After 9/11, many of us went to New York to respond to then-Mayor Giuliani's plea to help the city by spending money there. We visited Ground Zero, museums and restaurants, determined not to let "terrorism" lock us in our homes.

National leaders were also entreating the public to support the stricken airline industry by traveling. If we stayed home, terrified, the enemy won. Afflicted by wanderlust, I took this seriously and continued to travel as much as my schedule and purse allowed.

I am always open to a "last-minute deal" that appears in my e-mail box. Recently British Airways offered great flights to London from Boston plus two free hotel nights.

I logged on to the Web site already dreaming of a London escape. Sure enough, I could book air from Boston to London, round trip, for $225. The kick in the teeth, however, was that taxes and Homeland Security fees, plus airport charges, added a full $347.99 to that ticket. The bottom line is that the total cost became $572.99, more than 150 percent more than the basic airline charge of $225!

Passengers start with this $347.99 charge, since the airport taxes and so-called "security" fees are flat and not based on a percentage of airfare. Add to these realities the plummeting dollar, now worth less than 60 percent of a euro and only half a British pound, and the global unpopularity of America and Americans and the "terror" that keeps us trapped in the homeland has less to do with jihadists than it does with our own misguided bureaucracy and policies.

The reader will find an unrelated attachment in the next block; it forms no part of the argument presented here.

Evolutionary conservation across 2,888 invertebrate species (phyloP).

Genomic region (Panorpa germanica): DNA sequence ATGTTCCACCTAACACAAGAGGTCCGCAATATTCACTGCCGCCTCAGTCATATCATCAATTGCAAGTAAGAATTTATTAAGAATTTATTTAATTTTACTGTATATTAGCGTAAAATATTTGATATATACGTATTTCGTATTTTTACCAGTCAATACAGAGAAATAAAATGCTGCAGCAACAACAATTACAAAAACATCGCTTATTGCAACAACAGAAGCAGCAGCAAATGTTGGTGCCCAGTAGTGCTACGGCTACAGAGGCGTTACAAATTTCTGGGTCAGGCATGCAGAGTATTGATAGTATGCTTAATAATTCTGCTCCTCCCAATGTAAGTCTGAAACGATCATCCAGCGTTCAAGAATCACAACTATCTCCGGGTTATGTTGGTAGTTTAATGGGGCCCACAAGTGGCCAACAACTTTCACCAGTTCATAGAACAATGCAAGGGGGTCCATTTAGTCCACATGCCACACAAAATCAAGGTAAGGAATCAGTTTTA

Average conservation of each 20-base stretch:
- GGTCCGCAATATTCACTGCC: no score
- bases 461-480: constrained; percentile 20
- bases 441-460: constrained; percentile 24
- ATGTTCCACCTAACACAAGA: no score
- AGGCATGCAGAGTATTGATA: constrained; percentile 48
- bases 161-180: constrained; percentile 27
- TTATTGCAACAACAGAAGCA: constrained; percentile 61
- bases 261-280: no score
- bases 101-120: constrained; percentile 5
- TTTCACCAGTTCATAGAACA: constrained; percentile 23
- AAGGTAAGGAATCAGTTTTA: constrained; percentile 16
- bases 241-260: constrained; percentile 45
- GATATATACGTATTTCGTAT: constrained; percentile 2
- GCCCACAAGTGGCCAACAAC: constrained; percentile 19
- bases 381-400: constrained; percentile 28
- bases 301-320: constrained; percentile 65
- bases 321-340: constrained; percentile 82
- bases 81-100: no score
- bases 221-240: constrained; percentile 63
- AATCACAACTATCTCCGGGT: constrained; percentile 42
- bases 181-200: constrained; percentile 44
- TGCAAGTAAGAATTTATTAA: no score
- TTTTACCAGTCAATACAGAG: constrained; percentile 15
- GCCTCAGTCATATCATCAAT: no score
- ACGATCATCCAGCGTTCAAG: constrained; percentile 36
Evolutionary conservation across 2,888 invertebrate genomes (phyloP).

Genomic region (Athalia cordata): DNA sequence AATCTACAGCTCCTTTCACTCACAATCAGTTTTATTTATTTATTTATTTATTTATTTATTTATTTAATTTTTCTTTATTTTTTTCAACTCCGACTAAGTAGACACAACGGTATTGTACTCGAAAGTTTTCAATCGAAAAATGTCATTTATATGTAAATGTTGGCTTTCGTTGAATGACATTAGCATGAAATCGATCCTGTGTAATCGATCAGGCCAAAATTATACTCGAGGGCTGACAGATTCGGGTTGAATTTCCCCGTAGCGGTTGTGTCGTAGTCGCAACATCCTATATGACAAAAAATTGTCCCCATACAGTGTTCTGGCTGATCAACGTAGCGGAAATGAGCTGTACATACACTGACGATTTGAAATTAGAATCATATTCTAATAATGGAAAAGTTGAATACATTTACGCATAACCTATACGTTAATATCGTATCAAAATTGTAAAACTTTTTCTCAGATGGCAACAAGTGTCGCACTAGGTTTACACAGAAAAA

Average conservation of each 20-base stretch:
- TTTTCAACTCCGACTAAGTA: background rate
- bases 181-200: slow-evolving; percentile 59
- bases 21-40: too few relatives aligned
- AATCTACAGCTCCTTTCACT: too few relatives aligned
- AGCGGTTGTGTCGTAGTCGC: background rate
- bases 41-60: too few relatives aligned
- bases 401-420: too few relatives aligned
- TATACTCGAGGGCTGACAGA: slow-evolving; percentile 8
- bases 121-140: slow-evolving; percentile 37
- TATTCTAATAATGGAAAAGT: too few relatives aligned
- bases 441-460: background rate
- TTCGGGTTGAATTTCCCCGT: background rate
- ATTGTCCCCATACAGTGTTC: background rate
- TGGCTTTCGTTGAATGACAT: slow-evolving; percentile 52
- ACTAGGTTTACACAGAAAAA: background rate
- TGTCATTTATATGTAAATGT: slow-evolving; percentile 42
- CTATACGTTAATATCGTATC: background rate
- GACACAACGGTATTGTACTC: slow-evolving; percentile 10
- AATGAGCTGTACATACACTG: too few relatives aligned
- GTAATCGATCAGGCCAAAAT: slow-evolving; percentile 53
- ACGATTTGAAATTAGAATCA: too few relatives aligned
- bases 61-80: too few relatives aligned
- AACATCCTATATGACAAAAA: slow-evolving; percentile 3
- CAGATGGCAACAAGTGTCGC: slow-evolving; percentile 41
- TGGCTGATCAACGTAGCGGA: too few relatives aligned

Domestic air tickets on so-called low-cost carriers also add significant taxes and fees. With gas prices skyrocketing, airfare will only rise, and driving to our destination — when that is geographically possible — will also be unaffordable.
As for the use to which all this money is being put, most U.S. airports are more crowded, less comfortable, dirtier, less efficient and no more secure than they were on 9/10. Weekly we hear about someone smuggling a weapon on board, wandering onto the tarmac or actually working for the airport or its security team, the FBI or CIA while huddling with terrorists. Taxes and fees worth 150 percent more than the ticket itself won't fix that.

Like the song says, "We gotta get outta this place." Problem is, we can't afford to do so.

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Mary Ann Sorrentino

Mary Ann Sorrentino
Italy Series of articles runs Aug./Sept/Oct 2015

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